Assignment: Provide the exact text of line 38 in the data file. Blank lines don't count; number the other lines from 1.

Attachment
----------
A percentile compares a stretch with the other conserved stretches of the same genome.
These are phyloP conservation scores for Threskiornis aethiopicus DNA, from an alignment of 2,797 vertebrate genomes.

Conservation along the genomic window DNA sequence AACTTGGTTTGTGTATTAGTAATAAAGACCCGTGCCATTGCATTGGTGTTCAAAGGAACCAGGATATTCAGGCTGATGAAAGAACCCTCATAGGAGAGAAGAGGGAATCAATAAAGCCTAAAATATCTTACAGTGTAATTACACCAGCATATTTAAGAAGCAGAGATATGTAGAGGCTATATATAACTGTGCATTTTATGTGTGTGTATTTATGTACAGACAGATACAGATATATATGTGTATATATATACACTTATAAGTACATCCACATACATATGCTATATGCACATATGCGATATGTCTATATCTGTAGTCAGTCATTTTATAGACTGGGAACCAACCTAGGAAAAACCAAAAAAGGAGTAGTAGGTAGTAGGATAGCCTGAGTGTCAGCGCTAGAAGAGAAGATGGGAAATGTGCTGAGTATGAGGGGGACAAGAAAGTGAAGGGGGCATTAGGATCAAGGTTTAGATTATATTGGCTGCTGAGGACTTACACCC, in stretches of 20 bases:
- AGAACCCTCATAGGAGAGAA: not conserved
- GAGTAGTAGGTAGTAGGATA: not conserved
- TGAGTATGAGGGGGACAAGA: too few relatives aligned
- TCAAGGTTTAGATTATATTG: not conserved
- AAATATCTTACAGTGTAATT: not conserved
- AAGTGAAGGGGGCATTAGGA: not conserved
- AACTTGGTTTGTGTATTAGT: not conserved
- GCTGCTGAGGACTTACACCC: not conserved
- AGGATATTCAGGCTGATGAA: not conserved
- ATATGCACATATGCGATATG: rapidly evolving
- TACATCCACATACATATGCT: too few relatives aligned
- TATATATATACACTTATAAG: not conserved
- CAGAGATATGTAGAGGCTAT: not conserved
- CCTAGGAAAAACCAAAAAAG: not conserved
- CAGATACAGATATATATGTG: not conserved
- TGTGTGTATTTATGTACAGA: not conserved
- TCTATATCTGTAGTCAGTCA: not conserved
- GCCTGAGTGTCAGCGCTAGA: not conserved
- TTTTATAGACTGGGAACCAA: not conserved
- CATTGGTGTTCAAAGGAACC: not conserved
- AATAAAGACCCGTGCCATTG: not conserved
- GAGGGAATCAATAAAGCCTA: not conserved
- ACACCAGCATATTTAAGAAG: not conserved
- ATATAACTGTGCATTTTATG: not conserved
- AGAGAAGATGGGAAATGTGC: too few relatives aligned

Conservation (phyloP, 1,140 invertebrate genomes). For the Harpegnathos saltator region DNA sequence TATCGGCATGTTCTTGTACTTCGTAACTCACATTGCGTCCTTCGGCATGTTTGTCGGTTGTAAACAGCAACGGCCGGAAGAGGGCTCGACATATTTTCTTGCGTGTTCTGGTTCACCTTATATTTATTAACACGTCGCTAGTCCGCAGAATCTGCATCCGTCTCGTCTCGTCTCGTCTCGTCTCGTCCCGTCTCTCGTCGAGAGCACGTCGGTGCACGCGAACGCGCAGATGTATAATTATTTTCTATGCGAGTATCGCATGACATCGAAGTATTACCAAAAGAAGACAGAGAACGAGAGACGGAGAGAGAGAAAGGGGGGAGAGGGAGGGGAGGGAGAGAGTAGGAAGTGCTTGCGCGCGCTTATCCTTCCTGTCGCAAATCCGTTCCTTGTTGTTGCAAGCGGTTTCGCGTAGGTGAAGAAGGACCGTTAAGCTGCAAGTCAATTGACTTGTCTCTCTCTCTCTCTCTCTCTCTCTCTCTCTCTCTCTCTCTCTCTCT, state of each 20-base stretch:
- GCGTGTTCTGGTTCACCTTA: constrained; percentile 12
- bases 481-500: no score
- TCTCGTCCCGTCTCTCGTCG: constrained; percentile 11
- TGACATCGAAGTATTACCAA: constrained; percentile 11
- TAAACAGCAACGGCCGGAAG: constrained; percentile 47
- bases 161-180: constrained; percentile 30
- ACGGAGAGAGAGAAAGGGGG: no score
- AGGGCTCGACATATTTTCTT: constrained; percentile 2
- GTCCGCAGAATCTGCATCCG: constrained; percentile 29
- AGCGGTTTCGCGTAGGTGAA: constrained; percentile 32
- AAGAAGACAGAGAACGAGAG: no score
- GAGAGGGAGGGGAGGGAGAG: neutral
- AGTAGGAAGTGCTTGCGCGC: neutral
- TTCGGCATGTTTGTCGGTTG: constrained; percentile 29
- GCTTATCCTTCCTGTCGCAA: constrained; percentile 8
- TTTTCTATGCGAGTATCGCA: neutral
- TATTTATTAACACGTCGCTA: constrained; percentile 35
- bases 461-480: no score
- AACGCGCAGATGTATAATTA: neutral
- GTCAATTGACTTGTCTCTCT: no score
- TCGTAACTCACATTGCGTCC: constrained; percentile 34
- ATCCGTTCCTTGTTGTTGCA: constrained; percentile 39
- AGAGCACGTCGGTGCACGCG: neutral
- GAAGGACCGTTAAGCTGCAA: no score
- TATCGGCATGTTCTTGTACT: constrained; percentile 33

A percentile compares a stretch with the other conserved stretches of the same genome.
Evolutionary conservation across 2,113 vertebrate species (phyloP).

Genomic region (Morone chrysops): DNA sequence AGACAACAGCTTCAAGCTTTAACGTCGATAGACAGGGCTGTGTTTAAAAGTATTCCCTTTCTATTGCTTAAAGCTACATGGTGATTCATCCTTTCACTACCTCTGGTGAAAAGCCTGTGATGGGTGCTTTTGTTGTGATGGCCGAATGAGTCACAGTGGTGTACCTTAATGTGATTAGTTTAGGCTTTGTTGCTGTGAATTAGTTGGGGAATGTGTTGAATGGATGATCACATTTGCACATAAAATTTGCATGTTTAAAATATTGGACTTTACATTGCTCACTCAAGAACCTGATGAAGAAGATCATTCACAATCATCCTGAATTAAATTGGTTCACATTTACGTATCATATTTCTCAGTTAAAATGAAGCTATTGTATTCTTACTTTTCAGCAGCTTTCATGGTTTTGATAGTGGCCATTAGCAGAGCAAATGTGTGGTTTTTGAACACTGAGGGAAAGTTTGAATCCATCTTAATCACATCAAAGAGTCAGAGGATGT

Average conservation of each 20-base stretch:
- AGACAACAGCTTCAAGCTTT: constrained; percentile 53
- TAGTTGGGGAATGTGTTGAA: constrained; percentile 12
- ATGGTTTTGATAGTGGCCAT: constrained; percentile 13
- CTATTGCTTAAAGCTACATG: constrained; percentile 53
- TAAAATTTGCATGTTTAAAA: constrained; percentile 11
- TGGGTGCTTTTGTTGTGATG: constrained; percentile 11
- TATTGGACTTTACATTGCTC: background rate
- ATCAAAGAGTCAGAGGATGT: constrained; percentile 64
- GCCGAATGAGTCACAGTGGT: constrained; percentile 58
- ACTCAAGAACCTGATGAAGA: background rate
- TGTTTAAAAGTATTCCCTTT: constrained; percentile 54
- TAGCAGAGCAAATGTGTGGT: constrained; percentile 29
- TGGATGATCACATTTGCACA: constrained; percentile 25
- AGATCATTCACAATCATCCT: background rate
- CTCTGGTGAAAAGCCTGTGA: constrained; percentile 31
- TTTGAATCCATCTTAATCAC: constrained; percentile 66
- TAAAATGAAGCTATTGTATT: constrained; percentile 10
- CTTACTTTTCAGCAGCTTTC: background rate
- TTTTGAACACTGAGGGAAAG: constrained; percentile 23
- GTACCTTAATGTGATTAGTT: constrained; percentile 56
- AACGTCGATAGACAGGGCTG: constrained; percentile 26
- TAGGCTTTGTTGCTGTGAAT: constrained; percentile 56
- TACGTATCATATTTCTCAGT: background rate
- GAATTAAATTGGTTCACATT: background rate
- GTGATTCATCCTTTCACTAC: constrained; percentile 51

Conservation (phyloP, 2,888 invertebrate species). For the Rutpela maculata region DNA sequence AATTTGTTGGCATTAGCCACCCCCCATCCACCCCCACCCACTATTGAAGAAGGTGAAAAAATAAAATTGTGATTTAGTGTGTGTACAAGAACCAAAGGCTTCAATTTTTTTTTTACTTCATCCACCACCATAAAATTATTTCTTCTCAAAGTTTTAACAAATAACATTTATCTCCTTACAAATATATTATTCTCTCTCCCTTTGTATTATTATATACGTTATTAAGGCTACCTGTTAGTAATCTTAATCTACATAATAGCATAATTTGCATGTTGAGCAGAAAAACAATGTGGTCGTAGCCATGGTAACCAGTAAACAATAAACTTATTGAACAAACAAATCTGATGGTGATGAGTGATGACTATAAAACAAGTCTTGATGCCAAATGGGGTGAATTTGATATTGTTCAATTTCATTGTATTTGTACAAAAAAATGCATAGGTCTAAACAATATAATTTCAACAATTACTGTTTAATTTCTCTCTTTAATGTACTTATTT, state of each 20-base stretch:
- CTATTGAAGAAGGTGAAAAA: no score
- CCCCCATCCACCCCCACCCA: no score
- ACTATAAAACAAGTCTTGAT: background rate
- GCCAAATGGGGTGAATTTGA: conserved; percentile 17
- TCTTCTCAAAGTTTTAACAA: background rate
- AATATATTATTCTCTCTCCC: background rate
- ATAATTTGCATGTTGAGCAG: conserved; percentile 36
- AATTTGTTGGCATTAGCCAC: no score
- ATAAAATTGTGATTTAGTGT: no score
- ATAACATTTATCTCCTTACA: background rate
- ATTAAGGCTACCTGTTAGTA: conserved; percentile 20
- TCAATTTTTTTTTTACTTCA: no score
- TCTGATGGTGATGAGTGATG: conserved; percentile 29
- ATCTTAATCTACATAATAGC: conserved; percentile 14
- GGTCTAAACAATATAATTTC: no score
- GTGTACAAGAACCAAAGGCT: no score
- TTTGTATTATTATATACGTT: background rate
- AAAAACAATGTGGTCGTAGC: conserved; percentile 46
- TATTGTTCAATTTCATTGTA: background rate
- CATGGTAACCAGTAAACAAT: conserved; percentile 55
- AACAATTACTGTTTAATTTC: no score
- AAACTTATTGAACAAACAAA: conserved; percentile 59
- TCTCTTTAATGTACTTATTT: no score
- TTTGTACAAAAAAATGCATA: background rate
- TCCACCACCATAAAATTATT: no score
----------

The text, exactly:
- GTCCGCAGAATCTGCATCCG: constrained; percentile 29